_appDomain.AssemblyResolve -= AppDomain_AssemblyResolve;

   public void OnAddInsUpdate(ref Array custom)

   public void OnBeginShutdown(ref Array custom)

   private Assembly AppDomain_AssemblyResolve(object sender, ResolveEventArgs args)
      Assembly objAssembly = null;
      AssemblyName objAssemblyName = null;

      // Force a NullReferenceException
      if (objAssemblyName.Name == "")

      return objAssembly;

The strange case of the add-in initialized twice

As I commented in my last post, I have developed my own integration test infrastructure to test my MZ-Tools add-in. As part of it, there is an add-in that is the test runner, that when loaded loads in turn the MZ-Tools add-in if not loaded, locates its friend assembly that contains the integration tests, loads it, gets the test suites, gets the test methods, shows them in a treeview and executes the ones that I select.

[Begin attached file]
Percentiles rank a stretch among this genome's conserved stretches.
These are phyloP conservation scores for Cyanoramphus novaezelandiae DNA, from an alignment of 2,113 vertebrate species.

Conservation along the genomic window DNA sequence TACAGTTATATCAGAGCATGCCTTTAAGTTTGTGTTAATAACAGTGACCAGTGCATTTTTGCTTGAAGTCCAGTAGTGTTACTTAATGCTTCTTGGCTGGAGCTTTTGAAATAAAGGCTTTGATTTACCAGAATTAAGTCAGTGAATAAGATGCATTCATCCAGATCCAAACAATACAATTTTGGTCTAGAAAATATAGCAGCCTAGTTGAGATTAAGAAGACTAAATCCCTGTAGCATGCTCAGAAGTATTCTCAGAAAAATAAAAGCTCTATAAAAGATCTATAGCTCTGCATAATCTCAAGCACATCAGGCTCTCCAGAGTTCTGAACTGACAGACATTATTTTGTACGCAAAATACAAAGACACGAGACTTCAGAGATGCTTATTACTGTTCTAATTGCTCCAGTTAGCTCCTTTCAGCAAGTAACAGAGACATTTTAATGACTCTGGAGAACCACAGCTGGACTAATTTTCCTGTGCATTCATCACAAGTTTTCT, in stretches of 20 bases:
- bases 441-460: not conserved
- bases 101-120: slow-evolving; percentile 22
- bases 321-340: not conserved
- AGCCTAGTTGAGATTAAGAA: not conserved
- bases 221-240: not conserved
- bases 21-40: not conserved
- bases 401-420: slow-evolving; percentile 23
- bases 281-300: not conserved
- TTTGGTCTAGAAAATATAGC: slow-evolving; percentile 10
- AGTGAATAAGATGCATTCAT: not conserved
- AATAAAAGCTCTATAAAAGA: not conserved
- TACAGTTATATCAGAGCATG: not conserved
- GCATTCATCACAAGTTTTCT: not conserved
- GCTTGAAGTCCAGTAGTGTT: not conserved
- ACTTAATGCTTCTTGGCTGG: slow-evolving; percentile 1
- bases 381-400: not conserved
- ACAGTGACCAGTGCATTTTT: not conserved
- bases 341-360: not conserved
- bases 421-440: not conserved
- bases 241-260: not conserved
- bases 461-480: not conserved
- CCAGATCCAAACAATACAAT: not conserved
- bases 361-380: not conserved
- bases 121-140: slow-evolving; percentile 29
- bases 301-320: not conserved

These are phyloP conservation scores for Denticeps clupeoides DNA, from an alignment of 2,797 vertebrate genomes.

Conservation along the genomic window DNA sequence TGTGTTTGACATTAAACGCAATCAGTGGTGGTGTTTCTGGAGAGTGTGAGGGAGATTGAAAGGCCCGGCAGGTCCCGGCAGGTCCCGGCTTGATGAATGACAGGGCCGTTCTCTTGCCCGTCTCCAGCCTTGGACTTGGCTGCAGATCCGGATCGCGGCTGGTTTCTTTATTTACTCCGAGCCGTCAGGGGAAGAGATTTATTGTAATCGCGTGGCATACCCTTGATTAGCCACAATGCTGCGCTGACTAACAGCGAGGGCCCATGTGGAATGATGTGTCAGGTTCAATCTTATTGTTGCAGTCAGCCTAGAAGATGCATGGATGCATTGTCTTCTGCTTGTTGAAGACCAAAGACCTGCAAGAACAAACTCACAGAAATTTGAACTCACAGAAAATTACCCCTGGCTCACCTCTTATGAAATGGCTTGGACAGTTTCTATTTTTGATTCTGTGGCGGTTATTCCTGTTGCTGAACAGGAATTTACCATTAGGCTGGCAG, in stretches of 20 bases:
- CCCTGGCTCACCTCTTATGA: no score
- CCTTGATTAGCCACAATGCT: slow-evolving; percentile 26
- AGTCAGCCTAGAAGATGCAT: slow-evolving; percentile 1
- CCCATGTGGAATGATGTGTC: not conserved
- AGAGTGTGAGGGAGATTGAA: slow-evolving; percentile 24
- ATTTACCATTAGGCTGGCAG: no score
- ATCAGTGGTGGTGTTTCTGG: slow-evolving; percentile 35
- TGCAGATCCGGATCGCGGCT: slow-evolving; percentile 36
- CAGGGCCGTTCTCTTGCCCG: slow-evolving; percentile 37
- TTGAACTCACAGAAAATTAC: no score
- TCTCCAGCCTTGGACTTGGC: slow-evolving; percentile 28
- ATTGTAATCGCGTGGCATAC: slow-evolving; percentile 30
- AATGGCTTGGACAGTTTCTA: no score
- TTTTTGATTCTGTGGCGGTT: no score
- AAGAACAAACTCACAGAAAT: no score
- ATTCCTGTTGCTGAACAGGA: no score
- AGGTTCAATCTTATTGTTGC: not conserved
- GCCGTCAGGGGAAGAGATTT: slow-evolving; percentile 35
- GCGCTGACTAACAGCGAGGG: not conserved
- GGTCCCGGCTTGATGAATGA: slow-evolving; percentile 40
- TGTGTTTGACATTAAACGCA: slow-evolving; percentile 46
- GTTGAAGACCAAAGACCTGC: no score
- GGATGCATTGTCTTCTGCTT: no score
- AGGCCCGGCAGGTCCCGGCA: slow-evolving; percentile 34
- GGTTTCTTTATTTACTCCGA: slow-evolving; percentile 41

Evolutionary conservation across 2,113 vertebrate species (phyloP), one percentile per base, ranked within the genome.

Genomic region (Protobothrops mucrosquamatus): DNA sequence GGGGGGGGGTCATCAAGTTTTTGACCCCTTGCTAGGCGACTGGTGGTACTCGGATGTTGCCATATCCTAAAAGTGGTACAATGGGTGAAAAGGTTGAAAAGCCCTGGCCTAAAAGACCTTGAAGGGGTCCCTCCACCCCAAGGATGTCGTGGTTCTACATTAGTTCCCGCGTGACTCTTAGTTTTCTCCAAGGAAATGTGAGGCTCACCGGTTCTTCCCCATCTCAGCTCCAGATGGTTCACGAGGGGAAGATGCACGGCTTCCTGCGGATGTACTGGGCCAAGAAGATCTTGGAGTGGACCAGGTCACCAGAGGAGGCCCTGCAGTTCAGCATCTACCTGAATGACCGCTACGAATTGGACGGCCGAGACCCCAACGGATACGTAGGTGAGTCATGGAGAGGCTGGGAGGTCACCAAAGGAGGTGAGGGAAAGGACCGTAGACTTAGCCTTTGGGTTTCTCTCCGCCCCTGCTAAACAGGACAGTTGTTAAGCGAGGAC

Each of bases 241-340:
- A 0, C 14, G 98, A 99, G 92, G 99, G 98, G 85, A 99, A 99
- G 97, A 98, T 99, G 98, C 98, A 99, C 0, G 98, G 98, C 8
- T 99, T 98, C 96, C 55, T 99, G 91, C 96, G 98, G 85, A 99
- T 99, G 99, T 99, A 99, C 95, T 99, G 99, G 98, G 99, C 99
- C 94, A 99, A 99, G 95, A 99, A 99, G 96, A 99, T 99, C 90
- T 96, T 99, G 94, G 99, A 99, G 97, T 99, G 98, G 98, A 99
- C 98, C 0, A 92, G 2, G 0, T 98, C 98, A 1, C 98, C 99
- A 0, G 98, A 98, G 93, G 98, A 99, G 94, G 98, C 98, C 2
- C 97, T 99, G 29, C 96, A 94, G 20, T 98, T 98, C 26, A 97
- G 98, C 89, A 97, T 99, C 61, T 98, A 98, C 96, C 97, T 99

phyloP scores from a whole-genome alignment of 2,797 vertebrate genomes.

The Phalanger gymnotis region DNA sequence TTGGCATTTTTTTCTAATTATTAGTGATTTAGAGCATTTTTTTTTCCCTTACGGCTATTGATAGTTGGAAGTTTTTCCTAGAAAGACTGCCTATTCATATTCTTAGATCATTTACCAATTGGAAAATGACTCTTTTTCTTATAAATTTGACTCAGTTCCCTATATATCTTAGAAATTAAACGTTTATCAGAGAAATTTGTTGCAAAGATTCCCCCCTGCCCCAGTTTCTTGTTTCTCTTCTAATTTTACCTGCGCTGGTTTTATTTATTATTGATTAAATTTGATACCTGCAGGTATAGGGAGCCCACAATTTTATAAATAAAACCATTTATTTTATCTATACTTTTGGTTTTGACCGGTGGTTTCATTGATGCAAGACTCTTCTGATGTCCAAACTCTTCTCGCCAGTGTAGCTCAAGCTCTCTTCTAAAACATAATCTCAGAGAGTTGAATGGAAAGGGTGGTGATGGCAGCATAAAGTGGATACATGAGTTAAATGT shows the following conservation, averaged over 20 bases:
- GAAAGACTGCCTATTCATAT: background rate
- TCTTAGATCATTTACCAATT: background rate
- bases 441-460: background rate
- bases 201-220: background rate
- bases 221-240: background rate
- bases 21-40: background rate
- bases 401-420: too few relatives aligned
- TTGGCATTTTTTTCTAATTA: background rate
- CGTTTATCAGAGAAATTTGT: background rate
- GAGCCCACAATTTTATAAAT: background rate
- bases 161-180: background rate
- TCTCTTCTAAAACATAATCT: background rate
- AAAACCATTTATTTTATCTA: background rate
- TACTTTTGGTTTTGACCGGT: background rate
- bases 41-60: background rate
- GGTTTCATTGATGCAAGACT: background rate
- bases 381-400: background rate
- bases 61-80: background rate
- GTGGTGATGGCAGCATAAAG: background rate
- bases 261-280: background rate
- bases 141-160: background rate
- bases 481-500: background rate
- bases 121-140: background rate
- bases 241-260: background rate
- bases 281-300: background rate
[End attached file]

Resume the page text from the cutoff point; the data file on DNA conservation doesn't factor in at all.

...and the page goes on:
This worked fine if the test runner add-in was not marked to load on startup and I had to load it with the Add-in Manager. But when the test runner add-in was marked to load on startup, the MZ-Tools add-in was initialized twice, giving an exception because some code didn’t expect to run twice (duplicated key).

The code of the MZ-Tools initialization is similar to the one that I wrote in my article HOWTO: Use correctly the OnConnection method of a Visual Studio add-in and that I constantly recommend in the MSDN VSX Forums:

AddIn _objAddIn;

void IDTExtensibility2.OnConnection(object objApplication, ext_ConnectMode eConnectMode, object objAddInInst, ref System.Array r_objCustom)
   _objDTE = (EnvDTE.DTE)objApplication;
   _objAddIn = (AddIn)objAddInInst;

   switch (eConnectMode)
      case ext_ConnectMode.ext_cm_Startup:

         // IDTExtensibility2.OnStartupComplete will be called

      case ext_ConnectMode.ext_cm_AfterStartup:


void IDTExtensibility2.OnStartupComplete(ref System.Array r_objCustom)